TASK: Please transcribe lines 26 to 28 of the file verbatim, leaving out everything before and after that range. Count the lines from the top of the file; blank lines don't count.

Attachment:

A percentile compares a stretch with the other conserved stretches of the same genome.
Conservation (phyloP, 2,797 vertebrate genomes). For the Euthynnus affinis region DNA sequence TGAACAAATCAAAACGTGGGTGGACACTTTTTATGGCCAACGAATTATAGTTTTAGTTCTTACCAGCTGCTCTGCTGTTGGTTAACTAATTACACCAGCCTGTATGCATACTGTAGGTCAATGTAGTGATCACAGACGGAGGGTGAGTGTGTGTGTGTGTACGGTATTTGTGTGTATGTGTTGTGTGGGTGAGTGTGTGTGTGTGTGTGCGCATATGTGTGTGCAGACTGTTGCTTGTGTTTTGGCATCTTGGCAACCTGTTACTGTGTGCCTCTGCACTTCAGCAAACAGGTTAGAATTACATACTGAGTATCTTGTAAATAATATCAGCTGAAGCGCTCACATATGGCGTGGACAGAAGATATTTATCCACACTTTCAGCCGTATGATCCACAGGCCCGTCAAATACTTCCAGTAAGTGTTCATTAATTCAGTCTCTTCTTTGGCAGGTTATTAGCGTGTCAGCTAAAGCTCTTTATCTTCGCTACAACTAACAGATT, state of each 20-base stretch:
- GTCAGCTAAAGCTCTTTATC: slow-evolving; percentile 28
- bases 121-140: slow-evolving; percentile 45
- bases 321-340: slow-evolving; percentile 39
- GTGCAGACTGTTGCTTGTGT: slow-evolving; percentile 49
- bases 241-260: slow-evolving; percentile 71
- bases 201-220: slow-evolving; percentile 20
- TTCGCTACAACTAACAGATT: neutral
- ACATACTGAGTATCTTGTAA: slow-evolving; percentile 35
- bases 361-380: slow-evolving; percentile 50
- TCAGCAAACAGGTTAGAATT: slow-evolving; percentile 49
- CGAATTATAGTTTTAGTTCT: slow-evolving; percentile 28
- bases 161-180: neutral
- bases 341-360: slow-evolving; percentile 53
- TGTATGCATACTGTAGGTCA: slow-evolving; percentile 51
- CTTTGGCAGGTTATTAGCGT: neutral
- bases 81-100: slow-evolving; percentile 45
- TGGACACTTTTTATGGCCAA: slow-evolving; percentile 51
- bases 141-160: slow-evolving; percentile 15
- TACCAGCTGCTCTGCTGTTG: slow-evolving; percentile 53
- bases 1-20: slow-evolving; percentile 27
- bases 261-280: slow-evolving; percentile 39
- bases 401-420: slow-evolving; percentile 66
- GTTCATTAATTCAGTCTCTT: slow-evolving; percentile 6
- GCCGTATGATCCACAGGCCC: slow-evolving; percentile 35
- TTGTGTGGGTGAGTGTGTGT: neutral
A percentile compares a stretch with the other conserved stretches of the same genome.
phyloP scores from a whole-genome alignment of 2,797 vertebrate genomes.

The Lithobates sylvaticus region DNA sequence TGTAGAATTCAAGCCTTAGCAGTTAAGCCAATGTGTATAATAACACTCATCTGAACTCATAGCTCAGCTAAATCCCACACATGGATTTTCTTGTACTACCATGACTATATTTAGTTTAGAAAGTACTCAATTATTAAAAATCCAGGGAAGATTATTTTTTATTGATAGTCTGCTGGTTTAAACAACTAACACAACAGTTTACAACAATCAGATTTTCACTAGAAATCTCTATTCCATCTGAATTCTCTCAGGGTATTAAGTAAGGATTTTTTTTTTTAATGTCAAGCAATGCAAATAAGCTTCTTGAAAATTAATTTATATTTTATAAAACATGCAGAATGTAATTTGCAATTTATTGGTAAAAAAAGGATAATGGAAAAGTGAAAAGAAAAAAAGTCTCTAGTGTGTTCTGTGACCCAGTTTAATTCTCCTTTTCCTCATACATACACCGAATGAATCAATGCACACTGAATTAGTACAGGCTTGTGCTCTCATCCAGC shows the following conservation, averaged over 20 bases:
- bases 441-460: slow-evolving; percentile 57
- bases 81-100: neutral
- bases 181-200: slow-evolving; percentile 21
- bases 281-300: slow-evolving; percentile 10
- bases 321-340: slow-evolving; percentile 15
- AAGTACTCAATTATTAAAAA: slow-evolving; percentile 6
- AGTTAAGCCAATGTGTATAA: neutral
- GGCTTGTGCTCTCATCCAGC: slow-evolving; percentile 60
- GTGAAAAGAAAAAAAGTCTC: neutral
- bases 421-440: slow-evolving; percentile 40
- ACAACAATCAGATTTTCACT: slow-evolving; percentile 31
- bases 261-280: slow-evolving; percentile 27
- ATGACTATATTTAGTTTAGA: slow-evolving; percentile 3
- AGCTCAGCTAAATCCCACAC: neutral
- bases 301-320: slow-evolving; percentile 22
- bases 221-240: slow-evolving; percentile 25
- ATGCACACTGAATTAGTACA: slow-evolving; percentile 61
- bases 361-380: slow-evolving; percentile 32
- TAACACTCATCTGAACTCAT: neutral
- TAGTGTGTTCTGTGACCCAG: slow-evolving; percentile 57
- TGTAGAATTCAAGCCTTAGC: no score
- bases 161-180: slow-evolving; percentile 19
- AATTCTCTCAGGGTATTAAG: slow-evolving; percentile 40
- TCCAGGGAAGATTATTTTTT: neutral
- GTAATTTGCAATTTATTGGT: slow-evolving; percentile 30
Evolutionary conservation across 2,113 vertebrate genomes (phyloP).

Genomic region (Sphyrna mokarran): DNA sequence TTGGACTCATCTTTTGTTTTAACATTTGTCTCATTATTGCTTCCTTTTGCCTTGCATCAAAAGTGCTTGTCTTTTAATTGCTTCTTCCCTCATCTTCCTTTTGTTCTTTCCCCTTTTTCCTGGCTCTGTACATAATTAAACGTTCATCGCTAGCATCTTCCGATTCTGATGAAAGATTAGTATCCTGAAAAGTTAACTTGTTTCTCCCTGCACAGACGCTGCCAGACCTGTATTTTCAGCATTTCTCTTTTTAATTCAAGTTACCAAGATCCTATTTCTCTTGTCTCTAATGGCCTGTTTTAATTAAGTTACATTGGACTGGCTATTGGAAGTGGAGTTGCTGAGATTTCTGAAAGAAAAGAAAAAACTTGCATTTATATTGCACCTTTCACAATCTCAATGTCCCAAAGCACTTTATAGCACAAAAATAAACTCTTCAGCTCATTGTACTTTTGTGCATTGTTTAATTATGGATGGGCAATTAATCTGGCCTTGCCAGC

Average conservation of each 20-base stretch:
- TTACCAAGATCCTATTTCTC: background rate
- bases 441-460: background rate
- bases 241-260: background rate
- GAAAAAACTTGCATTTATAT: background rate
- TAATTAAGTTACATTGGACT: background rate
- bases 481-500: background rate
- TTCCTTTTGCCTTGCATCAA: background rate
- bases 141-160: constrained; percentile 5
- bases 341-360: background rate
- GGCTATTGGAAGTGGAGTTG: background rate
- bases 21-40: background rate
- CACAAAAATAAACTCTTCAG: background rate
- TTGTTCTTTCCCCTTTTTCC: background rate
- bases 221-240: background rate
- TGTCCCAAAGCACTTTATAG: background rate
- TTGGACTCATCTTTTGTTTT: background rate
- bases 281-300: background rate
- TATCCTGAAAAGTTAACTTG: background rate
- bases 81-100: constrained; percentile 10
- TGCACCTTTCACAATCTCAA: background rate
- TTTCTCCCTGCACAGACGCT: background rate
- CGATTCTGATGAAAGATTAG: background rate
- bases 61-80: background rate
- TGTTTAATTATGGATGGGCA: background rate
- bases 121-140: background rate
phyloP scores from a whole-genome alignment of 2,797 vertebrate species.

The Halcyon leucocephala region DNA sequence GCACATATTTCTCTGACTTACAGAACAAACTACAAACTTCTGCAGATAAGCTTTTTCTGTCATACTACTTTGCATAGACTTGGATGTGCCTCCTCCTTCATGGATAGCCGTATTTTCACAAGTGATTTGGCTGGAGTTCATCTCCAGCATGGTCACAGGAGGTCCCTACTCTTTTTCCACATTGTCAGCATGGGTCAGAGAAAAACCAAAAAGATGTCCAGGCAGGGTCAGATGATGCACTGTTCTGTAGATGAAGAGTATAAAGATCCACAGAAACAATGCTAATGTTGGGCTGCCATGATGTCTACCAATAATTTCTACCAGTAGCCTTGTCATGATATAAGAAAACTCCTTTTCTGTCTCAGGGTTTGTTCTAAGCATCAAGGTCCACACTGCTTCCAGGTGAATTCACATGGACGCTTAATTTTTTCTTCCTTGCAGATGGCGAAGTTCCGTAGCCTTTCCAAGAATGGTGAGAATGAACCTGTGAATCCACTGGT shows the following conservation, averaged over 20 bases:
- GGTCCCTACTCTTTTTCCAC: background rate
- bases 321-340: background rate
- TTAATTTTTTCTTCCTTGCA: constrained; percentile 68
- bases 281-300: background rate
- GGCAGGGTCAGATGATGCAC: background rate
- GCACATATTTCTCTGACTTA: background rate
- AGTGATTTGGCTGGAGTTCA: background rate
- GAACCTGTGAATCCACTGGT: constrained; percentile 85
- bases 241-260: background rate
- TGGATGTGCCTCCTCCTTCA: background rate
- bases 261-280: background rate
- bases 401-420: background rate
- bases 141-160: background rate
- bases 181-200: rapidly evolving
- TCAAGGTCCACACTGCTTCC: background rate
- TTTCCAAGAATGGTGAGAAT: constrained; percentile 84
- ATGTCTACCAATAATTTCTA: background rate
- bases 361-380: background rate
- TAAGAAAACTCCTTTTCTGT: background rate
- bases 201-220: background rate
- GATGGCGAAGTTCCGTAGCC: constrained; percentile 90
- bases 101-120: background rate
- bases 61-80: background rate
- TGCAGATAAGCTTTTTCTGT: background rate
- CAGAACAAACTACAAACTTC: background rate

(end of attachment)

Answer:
- GCCGTATGATCCACAGGCCC: slow-evolving; percentile 35
- TTGTGTGGGTGAGTGTGTGT: neutral
A percentile compares a stretch with the other conserved stretches of the same genome.